Simplicity comes through cleaning out our physical, emotional, and metaphorical closets and letting go of what’s no longer needed.
I’ve been fascinated lately by the minimalism movement and what has emerged from that. People are drastically decluttering and downsizing their possessions and/or moving into tiny houses. When I first started reading about these concepts, I’d think, “Wow! What a sacrifice! I could never do that.” But now I’m not so sure it is a sacrifice. As I’ve been doing some massive decluttering of my own, I am starting to see the benefits of not having so much stuff. There is less to keep clean, less to take care of, and less to distract me from what matters most in life. I’m learning that simplifying has been improving the quality of my life.
In my physical spaces, I’ve been working to purge the possessions that I no longer need and have been letting go of items that no longer bring me joy. I was holding on to a lot of stuff in case I needed it “someday.” I used to have a hard time parting with things from my childhood or that I received as gifts. I felt some obligation to keep these things, even though I wasn’t using them.
One area that I’ve struggled with for years is my closet – it’s been overstuffed with too many clothes that I didn’t like and I never or rarely wore. Every once in a while, I’d purge a few items to donate, but then I’d go buy more to fill the empty spaces because I had “nothing to wear.” There have been too many mornings where valuable minutes were wasted as I stood there, trying to choose the day’s outfit. After one instance where I wasted a full hour stressing about what to wear to a gathering, I decided enough was enough. It was time to clean out my closet once and for all. So I invested about three hours one afternoon to tackle the project. I assembled the outfits that I have worn most frequently and that I actually enjoy wearing and hung those items together in the closet. Then I went through every remaining article of clothing and made a conscious choice about whether or not I was going to keep it. I kept a few of these “extras” and got rid of the rest. I went through every single accessory too – scarves, hats, and jewelry – and again kept only the ones that bring me joy and that coordinate with the outfits.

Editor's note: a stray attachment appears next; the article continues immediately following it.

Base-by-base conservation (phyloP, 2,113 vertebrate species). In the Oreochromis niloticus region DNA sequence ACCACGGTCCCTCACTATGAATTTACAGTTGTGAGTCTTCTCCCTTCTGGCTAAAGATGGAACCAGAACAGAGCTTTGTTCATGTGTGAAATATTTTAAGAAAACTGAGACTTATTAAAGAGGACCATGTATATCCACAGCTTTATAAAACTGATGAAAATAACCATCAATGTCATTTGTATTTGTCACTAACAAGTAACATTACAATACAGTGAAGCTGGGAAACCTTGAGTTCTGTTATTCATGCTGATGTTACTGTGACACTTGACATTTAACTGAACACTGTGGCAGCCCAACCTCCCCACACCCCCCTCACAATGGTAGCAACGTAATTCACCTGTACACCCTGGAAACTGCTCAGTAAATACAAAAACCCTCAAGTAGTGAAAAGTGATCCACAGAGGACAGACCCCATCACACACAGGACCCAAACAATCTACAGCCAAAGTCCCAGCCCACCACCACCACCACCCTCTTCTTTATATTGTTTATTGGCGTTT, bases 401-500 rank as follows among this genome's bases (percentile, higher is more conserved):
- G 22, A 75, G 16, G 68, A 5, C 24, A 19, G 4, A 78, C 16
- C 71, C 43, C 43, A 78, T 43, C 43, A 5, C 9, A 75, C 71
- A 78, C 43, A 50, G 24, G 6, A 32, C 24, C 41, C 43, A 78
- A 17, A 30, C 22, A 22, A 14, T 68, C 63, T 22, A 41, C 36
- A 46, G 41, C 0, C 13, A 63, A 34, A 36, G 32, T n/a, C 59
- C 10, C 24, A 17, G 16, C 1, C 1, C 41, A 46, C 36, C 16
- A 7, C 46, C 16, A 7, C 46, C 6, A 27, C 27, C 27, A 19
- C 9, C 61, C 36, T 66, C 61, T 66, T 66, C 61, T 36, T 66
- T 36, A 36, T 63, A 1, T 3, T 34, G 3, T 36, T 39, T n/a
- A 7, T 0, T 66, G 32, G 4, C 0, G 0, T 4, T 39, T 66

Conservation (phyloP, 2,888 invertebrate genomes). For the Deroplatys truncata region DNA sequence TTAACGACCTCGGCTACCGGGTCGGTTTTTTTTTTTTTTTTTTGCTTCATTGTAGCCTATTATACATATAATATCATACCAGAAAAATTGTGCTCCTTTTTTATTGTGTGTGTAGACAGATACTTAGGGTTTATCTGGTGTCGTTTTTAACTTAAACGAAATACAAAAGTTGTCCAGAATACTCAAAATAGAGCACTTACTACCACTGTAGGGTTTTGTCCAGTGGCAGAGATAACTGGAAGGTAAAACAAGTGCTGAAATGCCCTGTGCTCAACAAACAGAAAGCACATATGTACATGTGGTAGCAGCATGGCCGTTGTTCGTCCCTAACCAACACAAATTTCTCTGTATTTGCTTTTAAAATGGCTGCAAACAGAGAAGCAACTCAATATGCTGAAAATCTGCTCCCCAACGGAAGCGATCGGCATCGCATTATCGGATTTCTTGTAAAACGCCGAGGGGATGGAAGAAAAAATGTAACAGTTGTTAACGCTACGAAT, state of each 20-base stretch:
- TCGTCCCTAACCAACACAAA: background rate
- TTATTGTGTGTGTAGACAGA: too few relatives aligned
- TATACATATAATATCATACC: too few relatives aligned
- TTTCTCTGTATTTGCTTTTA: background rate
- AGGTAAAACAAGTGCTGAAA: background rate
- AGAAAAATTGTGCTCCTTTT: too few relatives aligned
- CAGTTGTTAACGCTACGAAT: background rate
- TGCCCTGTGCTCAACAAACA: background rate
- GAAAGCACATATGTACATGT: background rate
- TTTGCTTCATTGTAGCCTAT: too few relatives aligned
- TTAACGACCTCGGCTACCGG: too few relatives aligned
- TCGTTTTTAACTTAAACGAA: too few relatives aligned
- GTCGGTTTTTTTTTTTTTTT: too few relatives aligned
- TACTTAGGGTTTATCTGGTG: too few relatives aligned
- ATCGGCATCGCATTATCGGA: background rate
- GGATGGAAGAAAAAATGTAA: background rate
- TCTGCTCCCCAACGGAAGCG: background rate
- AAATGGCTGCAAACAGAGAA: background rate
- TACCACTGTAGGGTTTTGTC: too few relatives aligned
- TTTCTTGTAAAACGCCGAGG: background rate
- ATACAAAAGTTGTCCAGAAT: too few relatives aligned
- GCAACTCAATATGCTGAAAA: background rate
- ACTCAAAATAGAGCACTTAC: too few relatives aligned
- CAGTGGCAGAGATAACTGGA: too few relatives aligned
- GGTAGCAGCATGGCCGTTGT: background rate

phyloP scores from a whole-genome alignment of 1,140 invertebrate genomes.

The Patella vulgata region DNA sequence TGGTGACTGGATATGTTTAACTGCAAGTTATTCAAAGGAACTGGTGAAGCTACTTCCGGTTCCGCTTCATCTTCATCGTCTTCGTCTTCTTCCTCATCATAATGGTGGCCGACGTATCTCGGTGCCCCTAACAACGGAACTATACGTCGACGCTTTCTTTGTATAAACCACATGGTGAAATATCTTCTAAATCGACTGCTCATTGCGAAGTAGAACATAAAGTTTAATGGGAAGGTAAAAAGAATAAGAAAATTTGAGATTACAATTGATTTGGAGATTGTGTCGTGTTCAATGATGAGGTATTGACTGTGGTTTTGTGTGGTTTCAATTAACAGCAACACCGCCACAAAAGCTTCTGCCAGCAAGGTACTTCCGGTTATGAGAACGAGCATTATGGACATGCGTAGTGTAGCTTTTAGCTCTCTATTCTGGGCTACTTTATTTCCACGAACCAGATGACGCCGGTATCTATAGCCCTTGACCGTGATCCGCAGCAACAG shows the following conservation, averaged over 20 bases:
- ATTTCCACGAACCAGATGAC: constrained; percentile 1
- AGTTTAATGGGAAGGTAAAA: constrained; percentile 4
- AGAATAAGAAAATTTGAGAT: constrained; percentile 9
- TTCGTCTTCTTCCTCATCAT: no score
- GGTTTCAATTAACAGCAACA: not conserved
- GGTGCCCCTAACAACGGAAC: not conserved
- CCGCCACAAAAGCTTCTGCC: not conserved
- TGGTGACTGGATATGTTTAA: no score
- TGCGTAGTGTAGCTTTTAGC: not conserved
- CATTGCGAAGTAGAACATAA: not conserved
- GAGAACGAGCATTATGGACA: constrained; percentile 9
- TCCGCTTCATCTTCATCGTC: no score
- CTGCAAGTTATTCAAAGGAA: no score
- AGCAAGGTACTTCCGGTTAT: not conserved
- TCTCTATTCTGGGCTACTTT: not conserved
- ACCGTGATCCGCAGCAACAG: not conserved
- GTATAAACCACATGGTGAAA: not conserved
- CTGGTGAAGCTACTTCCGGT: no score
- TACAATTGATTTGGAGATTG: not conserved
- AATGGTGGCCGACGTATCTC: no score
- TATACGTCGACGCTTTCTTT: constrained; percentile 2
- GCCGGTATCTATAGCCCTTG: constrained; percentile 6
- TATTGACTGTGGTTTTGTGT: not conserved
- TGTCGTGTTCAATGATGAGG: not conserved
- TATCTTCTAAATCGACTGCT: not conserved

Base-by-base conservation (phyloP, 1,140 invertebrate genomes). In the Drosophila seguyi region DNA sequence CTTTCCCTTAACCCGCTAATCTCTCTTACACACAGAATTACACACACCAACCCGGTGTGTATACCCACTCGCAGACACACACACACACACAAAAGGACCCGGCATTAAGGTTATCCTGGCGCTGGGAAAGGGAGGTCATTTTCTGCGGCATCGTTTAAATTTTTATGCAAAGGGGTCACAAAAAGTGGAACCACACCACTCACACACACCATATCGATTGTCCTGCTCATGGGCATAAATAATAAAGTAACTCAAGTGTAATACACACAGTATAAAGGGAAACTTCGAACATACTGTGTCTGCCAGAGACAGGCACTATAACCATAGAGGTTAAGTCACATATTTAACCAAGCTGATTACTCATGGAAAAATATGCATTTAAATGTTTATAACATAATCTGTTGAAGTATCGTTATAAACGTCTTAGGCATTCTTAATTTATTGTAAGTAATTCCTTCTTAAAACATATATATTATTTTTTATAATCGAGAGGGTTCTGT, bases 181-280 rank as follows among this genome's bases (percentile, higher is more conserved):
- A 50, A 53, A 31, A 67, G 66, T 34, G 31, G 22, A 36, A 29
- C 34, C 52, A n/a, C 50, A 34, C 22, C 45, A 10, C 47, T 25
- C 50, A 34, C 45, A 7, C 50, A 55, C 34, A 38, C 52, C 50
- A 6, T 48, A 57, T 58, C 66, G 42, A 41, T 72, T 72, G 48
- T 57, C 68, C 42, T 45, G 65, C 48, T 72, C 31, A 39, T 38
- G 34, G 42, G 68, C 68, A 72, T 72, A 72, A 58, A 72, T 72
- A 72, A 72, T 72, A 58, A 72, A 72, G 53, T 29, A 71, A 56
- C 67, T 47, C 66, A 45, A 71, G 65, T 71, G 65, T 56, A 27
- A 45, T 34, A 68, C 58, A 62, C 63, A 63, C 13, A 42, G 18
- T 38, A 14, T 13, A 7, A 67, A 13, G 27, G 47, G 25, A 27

Decluttering our physical spaces can be overwhelming. But I’ve found it easier by asking myself these types of questions:
- Does this item bring me joy? Does it beautify my home or does it create mental clutter?
- Is this item associated with a strong, positive memory?
- When was the last time I used/wore the item?
- Does this clothing item make me feel fabulous when I wear it?
- If I were moving tomorrow and could only take one half of my belongings, would I take this?
I’ve also been taking swift action to address areas of our home that were draining my energy. As one small example, I used to dread doing laundry. When we transitioned from a top-loader to a front loader, there was not enough space to open the door all the way because of how the room was set up. It was really difficult to get the clothes in and out of the washer and dryer. It was awkward and cramped, and the annoyance and frustration was really depleting my energy. After dealing with it for several years (too long), I finally enlisted the support of my spouse and we invested time and money into reworking the room. It wasn’t a major overhaul; we didn’t knock down any walls. We took down old shelves leftover from previous owners that weren’t functional for us. We had the electricity and HVAC system moved so we could move the washer and dryer to another wall, and we bought a stacking kit to save space. These changes created more space to install a more functional shelving unit to hide everything else out of sight, which also provides extra storage (and I’m pleased to report that several months after this change, there is still empty space in there!). Addressing this nuisance and making a few simple changes alleviated mountains of frustration and stress that I felt several days each week.
As I’ve been decluttering my home, I’ve noticed that the areas that were most “out of control” were metaphors and external manifestations of what I was experiencing in my personal or professional life. For example, it wasn’t too long ago that my office space was chaotic and overwhelming. I couldn’t find anything, I was easily distracted, and I was not comfortable in the space. As I worked through this with a professional organizer, I saw the connection between the chaos in my physical work space and the chaos I felt professionally and in my business. And more recently, the clutter in my closet was an external manifestation of what I had been keeping in my metaphorical/emotional closet – the past hurts and grudges I’ve been holding on for too long. Over the last year, I’ve been attending to strained relationships, letting go of grudges and anger, and learning to forgive people (including myself). Shining the light on what was blocking the flow of connection and love in my life, and doing the work to let those blocks go, has made a tremendous difference in how I approach my most cherished relationships.
The process of simplifying can be overwhelming, and it’s not always easy. It can be scary, as we fear what we’ll be losing or sacrificing as we let things go. In reality, when we simplify, we don’t lose out. We gain. We gain more time, more energy, and more freedom. We create more space to focus on what matters the most, and we create the space that’s needed for peace, joy and love to grow in our soul.
Take Inspired Action:
- What areas of your home or life are in need of decluttering?
- Where are you doing too much?
- What issues are draining your energy?
- What is one simple action you can take this week to reduce the chaos and create more space in your life?
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